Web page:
Oncidium Orchids are and easy group of plants to grow and can be one of the 'learner' orchids to start with!
In their wild state, they are normally epiphytic - needing no soil - and taking their food from the atmosphere. However, these growing conditions are not easy to replicate in most homes - or in most gardens, so some modifications are necessary. (There are some species of Oncidium which live on rocks or on the ground. We will not deal with those Oncidiums, as they are not generally suitable for the inexperienced grower.)
In the image above, Oncidium flexuosum type is growing on a sliver of old wood, and the roots have anchored it into place. A small 'cushion' of moss was used between the plant and wood, before tying in with twine. This is a suitable way of growing the Oncidium flexuosum types.
They normally have leathery leaves, and are well suited to growing on bark or in an orchid basket with plenty of spaces for the roots to 'escape'. Use a good open orchid compost. I tend to use cut up coconut husks. You may not live in an area where these are readily available! This type of Oncidium also produces pseudo bulbs, which can be used to produce more plants.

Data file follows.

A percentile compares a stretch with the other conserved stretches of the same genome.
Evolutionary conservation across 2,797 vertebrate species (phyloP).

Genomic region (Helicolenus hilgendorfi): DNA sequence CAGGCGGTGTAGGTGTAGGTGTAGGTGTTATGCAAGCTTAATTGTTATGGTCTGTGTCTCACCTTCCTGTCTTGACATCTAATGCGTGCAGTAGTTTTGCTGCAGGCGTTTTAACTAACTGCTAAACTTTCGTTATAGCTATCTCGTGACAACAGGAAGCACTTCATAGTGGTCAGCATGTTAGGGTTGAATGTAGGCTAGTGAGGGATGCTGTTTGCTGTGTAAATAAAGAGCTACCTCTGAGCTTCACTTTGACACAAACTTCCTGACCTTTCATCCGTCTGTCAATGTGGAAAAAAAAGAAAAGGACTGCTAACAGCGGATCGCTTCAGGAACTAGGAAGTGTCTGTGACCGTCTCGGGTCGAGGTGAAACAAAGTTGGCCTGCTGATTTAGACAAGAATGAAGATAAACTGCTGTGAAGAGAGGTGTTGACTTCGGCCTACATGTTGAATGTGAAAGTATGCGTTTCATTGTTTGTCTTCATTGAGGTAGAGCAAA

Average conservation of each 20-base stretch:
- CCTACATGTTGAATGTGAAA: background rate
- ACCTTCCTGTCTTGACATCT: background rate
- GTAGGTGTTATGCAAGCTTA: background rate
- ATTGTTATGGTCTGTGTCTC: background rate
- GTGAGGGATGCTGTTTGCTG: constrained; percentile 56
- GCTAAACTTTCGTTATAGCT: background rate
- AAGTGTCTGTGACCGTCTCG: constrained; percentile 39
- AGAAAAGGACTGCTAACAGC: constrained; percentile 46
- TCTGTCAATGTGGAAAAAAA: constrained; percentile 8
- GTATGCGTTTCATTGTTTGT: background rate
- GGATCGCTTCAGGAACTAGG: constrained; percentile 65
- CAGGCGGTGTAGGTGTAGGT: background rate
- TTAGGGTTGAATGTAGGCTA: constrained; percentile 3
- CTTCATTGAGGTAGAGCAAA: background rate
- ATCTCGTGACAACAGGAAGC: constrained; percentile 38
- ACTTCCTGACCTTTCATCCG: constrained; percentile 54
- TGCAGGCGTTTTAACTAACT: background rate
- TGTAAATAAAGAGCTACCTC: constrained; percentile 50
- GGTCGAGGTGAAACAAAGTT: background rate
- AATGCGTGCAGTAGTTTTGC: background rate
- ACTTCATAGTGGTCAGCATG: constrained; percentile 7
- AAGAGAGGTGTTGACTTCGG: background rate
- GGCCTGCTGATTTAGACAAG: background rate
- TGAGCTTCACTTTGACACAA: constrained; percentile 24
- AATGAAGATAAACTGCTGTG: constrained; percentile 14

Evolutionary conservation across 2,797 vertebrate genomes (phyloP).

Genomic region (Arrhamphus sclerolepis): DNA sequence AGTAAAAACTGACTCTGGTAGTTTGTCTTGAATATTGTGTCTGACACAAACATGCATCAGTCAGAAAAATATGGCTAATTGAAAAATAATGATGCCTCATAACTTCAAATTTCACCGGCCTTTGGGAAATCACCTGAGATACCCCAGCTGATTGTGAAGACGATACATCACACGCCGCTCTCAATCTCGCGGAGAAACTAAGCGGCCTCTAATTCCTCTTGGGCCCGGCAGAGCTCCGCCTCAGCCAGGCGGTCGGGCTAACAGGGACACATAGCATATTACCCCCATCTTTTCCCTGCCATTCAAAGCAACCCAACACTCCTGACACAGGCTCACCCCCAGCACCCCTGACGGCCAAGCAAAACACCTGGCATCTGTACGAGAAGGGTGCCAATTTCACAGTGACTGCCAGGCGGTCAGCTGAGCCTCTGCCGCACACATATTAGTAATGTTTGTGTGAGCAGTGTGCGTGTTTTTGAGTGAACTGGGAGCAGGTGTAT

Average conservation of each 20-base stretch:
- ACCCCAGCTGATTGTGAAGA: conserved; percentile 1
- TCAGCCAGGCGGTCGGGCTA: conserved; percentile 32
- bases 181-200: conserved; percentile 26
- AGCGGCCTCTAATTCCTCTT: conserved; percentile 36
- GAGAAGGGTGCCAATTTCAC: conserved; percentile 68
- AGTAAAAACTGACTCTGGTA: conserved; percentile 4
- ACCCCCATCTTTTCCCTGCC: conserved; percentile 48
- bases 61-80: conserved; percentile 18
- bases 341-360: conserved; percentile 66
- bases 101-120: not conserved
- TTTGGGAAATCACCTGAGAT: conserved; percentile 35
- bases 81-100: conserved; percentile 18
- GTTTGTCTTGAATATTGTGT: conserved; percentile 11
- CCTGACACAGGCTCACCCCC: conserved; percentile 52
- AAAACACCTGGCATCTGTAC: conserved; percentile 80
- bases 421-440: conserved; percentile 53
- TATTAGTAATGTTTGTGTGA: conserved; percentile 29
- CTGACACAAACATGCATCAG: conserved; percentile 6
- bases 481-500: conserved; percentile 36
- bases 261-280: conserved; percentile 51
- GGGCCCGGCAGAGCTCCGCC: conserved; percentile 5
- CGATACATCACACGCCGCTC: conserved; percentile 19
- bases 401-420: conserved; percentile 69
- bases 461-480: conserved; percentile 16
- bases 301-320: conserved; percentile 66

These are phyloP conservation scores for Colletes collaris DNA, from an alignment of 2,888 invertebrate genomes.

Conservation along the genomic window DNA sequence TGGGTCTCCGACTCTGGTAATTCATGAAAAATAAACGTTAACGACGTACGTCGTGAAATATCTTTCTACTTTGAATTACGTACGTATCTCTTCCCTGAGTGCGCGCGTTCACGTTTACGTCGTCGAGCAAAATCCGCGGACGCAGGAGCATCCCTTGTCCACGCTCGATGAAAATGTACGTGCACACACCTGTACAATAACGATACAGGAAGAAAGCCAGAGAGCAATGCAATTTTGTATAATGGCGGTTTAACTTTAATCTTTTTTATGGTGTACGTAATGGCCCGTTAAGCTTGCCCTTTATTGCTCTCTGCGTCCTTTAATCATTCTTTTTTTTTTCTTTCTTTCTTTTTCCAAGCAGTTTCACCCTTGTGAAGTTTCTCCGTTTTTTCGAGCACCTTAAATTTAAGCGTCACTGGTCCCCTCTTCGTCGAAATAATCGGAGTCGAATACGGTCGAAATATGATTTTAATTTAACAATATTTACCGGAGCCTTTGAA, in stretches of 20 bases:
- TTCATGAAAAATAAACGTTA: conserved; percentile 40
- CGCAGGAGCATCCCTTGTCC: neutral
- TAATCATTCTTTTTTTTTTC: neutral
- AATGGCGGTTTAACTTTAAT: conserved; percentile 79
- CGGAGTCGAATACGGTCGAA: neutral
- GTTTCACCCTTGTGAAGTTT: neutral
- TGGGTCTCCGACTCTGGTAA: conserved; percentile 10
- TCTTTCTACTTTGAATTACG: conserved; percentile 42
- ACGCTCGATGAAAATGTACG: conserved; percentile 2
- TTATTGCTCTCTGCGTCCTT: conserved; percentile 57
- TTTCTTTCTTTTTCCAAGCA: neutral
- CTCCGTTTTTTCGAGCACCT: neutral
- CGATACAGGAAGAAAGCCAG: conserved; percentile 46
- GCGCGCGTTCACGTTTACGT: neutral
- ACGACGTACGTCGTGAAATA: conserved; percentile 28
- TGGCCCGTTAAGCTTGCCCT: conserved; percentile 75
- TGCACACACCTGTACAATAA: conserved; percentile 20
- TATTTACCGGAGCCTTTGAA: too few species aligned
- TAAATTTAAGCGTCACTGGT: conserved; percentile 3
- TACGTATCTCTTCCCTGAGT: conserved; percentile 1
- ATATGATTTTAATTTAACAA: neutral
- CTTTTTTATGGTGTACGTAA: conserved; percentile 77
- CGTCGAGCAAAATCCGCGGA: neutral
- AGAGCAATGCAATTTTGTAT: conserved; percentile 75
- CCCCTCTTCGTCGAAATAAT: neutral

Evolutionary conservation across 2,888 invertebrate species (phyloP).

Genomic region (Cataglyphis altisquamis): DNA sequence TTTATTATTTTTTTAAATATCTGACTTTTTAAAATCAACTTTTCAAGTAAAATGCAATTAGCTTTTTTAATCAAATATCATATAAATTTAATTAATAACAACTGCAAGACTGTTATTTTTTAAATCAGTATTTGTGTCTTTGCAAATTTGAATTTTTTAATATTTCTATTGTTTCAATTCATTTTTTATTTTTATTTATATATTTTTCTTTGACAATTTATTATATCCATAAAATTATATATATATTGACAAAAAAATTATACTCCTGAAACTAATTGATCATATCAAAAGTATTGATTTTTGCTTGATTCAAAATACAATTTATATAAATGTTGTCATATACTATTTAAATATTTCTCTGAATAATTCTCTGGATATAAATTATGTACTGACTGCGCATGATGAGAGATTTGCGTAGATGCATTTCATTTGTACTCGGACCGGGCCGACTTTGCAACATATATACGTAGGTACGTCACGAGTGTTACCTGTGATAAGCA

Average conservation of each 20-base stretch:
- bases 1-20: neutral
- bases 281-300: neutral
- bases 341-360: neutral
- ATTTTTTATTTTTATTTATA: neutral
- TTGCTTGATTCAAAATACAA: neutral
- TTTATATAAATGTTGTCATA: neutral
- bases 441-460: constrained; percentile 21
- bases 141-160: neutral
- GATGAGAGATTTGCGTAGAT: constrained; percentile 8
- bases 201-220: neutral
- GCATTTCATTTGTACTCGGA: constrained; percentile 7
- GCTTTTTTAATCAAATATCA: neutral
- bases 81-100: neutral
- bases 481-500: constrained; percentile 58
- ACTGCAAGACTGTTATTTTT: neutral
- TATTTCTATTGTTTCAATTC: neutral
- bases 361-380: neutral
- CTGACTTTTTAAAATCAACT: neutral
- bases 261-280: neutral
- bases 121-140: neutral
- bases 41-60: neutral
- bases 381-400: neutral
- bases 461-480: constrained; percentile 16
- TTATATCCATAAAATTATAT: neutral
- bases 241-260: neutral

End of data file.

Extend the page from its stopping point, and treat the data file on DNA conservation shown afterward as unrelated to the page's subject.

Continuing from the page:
Oncidium flexuosum 'Dancing Ladies'
Some of the Oncidiums have long thin leaves and again, these are happy to grow - as in the wild - on a piece of wood or tree bark. Light plastic coated wire is suitable for the first anchoring of the plant - seen here being started off on a pole of coconut husks.
The wire can be shaped to ensure that it simply supports the young plant without cutting into it as it grows. The wire will be removed from the Oncidium once it has anchored itself. There are six Oncidiums on the pole, and it should be quite spectacular once established.
Oncidiums grow in a wide range of temperatures and climates - ranging from cool to tropical hot! The common factor to success is humidity. They all require a high humidity content, and this can be attained artificially by regular misting if outdoors. Greenhouse grown, the humidity is easier to attain, with regular damping down of staging etc.
The plants can be watered freely PROVIDING that you have 'free draining compost and the plant does not get waterlogged. Mine are watered daily - either in baskets - where the water runs through, or on a log where the water runs off. All of the Oncidiums are frost tender so will need protection - and less water - in the winter months.
The flowering habit of the Oncidium orchids is similar to many other orchids in that the 'tip' flowers emerge first, and then others lower down the flower stem later. So, don't cut the old flower stem off until you are absolutely sure that it has given you its last flower.
Oncidiums are easy to propagate by division of the plants as they grow older. They can also be propagated by separating the back bulbs produced by some varieties.
Pests Diseases and Problems
Growing Orchids - General Article
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